# The Hawk-Dove game: why is the average payoff half of the difference between reward and cost?

My question is about the well known Hawk-Dove model used in game theory. It concerns two strategies: the Hawk, which always fights the opponent, and the Dove, which does not fight and will either retreat or share. The payoffs for each of the possible encounters are presented in a matrix. Now, say that the reward (R) is 10 units and the cost of fighting (C) is 5 units. When a Dove meets a Hawk, it will retreat: Dove gets 0 and Hawk gets R=10. Vice versa, when a Hawk meets a Dove, Hawk gets R=10 and Dove gets 0 because it retreats. When two Doves meet, they will share the benefits; both Doves get R/2, in this case 5. These three, I have no problem understanding.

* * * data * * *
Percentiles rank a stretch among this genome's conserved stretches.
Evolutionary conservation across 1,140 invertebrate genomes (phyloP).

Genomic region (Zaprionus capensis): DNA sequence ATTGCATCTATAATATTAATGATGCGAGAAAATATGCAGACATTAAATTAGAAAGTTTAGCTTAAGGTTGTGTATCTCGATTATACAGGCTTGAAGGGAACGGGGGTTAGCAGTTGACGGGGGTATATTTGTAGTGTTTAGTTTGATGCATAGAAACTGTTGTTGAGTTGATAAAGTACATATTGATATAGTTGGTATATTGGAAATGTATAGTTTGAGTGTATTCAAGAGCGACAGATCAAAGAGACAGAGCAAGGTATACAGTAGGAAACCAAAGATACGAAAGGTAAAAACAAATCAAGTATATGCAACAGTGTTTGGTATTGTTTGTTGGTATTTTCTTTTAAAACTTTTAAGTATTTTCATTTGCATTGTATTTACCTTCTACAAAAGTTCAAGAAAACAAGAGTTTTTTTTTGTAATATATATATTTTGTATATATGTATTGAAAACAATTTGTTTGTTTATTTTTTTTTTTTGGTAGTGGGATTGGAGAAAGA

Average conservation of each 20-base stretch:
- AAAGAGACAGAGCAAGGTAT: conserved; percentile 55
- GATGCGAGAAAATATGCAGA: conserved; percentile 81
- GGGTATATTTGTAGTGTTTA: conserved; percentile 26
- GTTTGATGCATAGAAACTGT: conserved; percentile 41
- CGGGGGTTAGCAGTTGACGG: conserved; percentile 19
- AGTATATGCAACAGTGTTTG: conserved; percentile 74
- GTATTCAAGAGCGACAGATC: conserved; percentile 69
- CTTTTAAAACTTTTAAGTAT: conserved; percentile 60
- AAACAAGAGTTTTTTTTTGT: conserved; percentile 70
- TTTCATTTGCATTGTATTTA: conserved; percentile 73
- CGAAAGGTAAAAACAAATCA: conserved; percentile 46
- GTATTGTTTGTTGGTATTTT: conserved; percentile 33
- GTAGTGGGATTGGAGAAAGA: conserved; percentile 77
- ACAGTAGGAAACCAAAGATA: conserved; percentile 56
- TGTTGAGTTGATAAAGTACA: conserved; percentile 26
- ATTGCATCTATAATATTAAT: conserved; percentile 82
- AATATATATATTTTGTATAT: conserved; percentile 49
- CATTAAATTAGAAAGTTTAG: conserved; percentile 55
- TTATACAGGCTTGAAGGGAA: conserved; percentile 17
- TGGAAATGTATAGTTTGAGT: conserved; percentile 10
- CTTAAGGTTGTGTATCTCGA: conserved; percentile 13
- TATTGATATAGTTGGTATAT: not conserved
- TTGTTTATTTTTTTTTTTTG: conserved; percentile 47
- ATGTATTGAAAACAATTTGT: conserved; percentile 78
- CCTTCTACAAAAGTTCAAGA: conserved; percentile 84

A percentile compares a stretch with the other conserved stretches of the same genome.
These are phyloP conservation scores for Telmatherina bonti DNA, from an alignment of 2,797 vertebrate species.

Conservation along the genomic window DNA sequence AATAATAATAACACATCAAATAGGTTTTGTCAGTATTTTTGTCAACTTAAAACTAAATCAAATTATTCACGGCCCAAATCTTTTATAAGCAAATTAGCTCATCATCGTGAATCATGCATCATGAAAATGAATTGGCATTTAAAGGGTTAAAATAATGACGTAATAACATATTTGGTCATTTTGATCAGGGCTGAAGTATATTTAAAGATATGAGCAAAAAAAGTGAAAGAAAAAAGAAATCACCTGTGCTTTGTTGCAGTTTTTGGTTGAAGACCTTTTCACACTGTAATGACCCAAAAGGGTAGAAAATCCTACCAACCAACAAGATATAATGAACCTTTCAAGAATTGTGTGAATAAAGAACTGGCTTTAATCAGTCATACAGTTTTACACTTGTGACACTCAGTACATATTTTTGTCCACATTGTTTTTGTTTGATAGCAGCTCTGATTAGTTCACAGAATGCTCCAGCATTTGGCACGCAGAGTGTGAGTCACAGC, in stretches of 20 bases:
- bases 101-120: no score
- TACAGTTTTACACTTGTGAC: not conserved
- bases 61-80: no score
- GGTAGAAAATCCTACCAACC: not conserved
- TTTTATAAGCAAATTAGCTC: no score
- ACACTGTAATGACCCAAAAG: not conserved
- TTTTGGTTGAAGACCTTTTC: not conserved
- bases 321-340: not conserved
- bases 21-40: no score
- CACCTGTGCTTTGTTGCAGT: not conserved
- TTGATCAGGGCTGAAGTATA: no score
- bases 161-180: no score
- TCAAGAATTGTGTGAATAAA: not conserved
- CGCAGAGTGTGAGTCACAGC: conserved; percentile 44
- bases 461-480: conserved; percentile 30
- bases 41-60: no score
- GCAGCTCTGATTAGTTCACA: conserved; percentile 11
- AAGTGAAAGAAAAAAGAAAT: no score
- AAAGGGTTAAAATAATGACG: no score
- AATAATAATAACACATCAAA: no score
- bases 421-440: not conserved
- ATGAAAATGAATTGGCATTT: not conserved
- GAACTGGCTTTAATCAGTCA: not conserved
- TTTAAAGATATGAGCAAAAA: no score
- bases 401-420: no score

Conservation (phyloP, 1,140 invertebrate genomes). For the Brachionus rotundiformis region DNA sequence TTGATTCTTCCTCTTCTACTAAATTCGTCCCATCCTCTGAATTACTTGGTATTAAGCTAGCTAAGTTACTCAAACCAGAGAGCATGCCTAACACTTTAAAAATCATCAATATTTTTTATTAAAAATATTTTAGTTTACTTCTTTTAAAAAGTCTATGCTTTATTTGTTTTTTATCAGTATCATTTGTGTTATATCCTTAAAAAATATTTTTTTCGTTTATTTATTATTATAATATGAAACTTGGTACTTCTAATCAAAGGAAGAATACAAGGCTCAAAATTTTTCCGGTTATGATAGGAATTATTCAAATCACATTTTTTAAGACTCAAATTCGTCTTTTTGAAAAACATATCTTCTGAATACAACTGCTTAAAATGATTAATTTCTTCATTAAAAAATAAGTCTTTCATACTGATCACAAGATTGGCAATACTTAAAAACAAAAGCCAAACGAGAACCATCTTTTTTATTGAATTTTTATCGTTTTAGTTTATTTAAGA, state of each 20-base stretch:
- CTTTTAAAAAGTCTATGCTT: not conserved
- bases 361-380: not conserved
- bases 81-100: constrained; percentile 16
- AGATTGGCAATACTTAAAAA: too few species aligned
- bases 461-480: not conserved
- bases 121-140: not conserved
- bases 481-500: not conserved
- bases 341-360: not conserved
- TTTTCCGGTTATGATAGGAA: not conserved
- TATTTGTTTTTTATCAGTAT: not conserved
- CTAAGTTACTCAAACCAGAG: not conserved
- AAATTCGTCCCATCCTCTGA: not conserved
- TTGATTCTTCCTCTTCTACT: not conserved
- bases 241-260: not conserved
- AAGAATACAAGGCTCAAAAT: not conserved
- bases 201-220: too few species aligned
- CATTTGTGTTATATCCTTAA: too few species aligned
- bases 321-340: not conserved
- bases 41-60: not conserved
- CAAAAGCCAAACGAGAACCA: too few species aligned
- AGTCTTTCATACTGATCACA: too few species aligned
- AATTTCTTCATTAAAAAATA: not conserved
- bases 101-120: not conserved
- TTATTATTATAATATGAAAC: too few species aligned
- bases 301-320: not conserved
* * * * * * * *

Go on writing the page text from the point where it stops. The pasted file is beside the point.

My issue is with the payoff when two Hawks meet. I understand that, under the assumptions of the model, both Hawks have a 50% probability of winning. I also understand that the winner gets R and loser pays C. But I'm completely stuck at why the average payoff is given as (R-C)/2. When you input the numbers above, it gives you a value of 2.5. How is the average payoff in an encounter between two Hawks 2.5 if one receives 10 and the other loses 5?

• I'm voting to close this question as off-topic because it is not about biology but about game theory. Jan 25, 2019 at 18:44
• $\frac{(+10)+(-5)}{2}$, isn't that how an average is calculated? Jan 26, 2019 at 8:05
• It's about evolutionary game theory and it is considered a part of evolutionary biology. It cannot be considered off-topic. Feb 5, 2019 at 14:33